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Sunday, September 28, 2014

Fall is a great time for camping, festivals abound near campgrounds

It is very enjoyable to sit around a campfire on a fall day.

     Fall is a great time for camping. The air is crisp, leaves begin to change color, and an evening campfire feels good, especially if it is warming a pot of chili. A long sleeve shirt is in order.
Fall has arrived, and so is some of the best camping of the year.
Summer’s oppressive heat and most of the pesky bugs are gone. A pot of chili or ham and beans on the fire makes sitting and enjoying the weather something special. It’s time for marshmallows and Smores.
Fall presents many opportunities for the RVer and camper. It’s just fun to get out and enjoy the weather, however there are lots of things to do. There are festivals, football tailgating, fishing, and hunting, including deer camp--a special time for many.
There are festivals galore throughout the Kentuckiana area. Many of them either have camping on site or nearby. 
There are far too many festivals to list. There is a website:, if you want to check them out. Hoosier festivals also can be found at (type in Indiana or the state you want).
Some RVers use their rigs for deer camp, while other hunters use tents. For many outdoors people, it is the favorite event of the year.
Deer camp has both the social and culinary aspects. The camp atmosphere may be better than the hunt itself. I suppose it is like the guys who go to the NASCAR race and never make it to their ticketed seat.
What hunters call deer camp varies widely. Some use the same cabin year-after-year. Others utilize campers, and still others set up tents. Many camps are quite simple, basically providing shelter, and others look like small tent or camper sites with many of the amenities of home.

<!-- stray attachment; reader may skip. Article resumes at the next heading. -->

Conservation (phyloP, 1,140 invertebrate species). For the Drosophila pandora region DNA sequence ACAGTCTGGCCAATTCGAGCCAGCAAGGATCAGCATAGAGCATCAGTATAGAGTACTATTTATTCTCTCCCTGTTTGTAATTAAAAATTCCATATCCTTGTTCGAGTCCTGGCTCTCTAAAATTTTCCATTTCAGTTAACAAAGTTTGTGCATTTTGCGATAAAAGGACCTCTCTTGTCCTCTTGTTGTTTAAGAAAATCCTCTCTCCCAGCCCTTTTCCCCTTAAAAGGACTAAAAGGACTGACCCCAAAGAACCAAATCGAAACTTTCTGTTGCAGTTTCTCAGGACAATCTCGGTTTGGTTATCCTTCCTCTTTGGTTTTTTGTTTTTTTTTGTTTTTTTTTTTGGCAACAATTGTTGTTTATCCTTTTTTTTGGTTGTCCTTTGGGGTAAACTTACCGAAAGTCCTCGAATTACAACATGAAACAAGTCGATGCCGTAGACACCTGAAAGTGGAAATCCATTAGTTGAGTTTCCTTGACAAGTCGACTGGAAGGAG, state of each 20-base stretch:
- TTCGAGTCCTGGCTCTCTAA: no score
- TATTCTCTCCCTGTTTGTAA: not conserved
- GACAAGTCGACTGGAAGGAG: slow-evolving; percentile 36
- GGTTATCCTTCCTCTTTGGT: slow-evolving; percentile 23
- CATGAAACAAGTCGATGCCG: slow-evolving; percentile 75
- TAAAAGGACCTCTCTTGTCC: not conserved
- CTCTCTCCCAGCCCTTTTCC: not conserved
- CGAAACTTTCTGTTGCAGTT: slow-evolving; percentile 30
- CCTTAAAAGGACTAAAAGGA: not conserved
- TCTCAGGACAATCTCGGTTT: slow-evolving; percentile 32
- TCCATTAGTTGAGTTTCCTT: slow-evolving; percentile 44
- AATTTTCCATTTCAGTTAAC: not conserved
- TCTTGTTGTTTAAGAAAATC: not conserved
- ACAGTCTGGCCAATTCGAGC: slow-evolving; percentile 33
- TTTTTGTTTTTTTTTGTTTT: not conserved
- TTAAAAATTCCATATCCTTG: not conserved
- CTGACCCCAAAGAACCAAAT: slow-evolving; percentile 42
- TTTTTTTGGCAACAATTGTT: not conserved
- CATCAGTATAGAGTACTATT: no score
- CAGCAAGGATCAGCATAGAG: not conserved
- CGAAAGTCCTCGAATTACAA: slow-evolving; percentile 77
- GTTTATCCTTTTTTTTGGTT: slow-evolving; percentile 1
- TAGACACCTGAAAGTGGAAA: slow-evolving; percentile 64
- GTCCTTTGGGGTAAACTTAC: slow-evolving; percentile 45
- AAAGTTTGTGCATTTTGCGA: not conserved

(Indiana’s firearms deer season opens Nov. 15 and runs through Nov. 30. Archery season opens Oct. 1.)
Something that is a must at any camp is a campfire. A good fire starts with camp setup and may not go out until hunters are ready to head for home. It provides warmth, a place to cook, relax and swap tales.
Many deer camps are long-standing tradition. Some are on private property, or located in campgrounds, or setup where permitted on public land, such as national forests. Many hunters establish their camp a week or two prior to the season opener to insure they have the same spot they have used for years.
Several generations have sat by the campfires, told stories, heard stories--some of them many times. But that’s OK. It’s part of what deer camp is about. Sure there is the anticipated hunt, however reliving hunts from the past is a part of the experience. The deer get bigger and the weather and other hunting conditions get tougher over the years.
My favorite aspect of deer camp is food--the eating. In most camps, the night before the season opener is a feast. I’d rather get an invite to eat than to hunt.
Some people who harvest a deer early in camp, fry tenderloins or venison steaks. Some make strew with the fresh meat. That’s also a real treat. 

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